USA to stop refueling planes in Yemen war

Nellie Chapman
November 10, 2018

In Friday's statement, he said, "The US will also continue working with the Coalition and Yemen to minimize civilian casualties and expand urgent humanitarian efforts throughout the country".

"As a result, in consultation with the United States, the coalition has requested cessation of support for it's operations in Yemen", the SPA said.

The move comes amid an ongoing worldwide outcry over Saudi actions in Yemen, particularly after a string of high-profile coalition strikes that have killed scores of civilians, many of them children.

Miliband was referring to US Secretary of Defense Jim Mattis and Secretary of State Mike Pompeo's call on all participants in the Yemen civil war to agree to a ceasefire "in the next 30 days", last month.

On Friday, Reuters reported, citing unnamed U.S. officials, that Washington considering ending the refueling of coalition aircraft in Yemen, citing both the coalition's own increased capabilities and growing global outrage over the human consequences of the war in Yemen.

Earlier this year, Mr Mattis had defended USA military support to Saudi-led coalition forces in Yemen, when politicians considered forcing the Pentagon to end Washington's involvement.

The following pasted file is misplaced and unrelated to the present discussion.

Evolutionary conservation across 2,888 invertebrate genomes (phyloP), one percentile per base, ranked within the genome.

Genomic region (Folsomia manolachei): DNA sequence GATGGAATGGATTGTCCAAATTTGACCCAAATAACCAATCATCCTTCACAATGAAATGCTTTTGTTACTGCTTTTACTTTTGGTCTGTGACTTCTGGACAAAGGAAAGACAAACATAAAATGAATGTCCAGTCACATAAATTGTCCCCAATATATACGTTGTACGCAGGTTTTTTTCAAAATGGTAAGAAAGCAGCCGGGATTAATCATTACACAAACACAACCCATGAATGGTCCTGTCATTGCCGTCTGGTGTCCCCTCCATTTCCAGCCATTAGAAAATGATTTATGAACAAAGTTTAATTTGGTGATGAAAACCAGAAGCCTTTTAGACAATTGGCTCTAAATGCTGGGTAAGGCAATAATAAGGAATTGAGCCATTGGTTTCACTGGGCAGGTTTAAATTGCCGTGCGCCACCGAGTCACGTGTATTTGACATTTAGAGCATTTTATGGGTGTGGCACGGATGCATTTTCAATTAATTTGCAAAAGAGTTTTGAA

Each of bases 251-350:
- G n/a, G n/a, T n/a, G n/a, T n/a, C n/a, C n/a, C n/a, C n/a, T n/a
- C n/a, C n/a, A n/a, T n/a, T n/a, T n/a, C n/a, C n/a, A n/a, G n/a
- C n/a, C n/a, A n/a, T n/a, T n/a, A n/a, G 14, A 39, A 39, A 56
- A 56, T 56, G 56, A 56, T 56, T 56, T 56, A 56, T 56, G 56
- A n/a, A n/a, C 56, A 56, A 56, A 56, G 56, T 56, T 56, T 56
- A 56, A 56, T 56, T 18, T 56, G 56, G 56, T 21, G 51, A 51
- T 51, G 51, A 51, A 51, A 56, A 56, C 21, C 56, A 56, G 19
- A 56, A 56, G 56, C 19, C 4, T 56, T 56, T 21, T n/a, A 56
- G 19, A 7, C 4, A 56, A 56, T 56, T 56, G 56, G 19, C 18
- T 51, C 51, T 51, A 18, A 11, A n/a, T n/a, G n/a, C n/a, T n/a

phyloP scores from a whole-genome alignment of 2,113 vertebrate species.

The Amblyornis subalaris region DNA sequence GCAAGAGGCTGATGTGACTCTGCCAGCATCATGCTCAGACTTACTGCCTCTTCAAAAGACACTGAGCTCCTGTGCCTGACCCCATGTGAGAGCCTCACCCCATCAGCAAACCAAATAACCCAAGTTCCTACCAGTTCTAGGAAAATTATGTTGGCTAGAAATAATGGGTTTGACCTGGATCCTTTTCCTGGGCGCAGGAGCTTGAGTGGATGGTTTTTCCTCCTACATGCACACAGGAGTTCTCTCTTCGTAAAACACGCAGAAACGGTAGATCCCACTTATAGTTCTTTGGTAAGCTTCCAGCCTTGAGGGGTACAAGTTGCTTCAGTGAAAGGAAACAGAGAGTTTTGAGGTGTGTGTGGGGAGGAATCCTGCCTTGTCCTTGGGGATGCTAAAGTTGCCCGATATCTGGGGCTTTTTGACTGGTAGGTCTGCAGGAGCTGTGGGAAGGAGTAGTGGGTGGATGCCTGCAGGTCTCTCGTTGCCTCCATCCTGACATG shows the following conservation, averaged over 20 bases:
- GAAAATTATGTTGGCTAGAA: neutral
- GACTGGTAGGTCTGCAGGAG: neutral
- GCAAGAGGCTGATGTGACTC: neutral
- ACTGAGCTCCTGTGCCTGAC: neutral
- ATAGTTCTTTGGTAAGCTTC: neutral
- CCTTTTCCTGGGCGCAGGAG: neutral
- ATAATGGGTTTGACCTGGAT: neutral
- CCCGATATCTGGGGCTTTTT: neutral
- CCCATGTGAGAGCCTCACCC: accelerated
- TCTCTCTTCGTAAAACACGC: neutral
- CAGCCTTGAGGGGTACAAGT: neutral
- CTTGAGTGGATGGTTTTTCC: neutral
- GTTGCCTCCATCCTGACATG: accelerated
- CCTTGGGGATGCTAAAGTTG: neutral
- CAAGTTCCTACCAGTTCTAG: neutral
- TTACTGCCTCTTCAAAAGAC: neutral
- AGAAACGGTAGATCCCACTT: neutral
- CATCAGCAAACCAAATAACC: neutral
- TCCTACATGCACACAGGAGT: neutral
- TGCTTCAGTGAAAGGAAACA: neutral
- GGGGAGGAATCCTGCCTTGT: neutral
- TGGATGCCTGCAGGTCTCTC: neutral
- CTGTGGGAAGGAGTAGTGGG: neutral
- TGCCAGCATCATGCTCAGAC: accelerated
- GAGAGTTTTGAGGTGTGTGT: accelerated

Saudi Arabia has a fleet of 23 planes for refuelling operations, including six Airbus 330 MRTT used for Yemen, while the United Arab Emirates has six of the Airbus planes, Saudi-owned Al Arabiya al-Hadath channel reported on Saturday.

The United States effectively gave a green light to the Saudi-led offensive when Secretary of State Mike Pompeo on September 12 certified continued American support for the coalition's air campaign against the Houthis.

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Saudi Arabia and its allies intervened in the conflict between embattled Yemeni President, Abedrabbo Mansour Hadi, whose government is recognised by the United Nations, and the Huthis in 2015.

Their chief has vowed his troops would never surrender despite being vastly outnumbered, shelled government positions in the south of the Red Sea city, loyalist officials said.

In the past 24 hours, 27 Iran-backed Houthi rebels and 12 pro-government fighters have been killed on the outskirts of Hodeidah city, a medical source told AFP on Wednesday.

The Saudi statement on Saturday said the kingdom hoped the upcoming UN-sponsored talks "in a third country" - which have since been delayed till the end of the year - would help end the war.

Crown Prince Mohammed bin Salman has attracted the ire of United States lawmakers in the wake of the October 2 killing of Saudi writer Jamal Khashoggi, a Washington Post columnist and a critic of the crown prince, inside the Saudi Consulate in Istanbul.

According to the United Nations, at least 10,000 people have been killed since the coalition entered the conflict. Human rights groups say the real death toll may be five times higher.

The World Food Programme said on Thursday it planned to double food assistance for Yemen, aiming to reach up to 14 million people "to avert mass starvation".

The US sees Saudi Arabia as a key ally, especially in terms of providing a counter to Iranian influence in the region.

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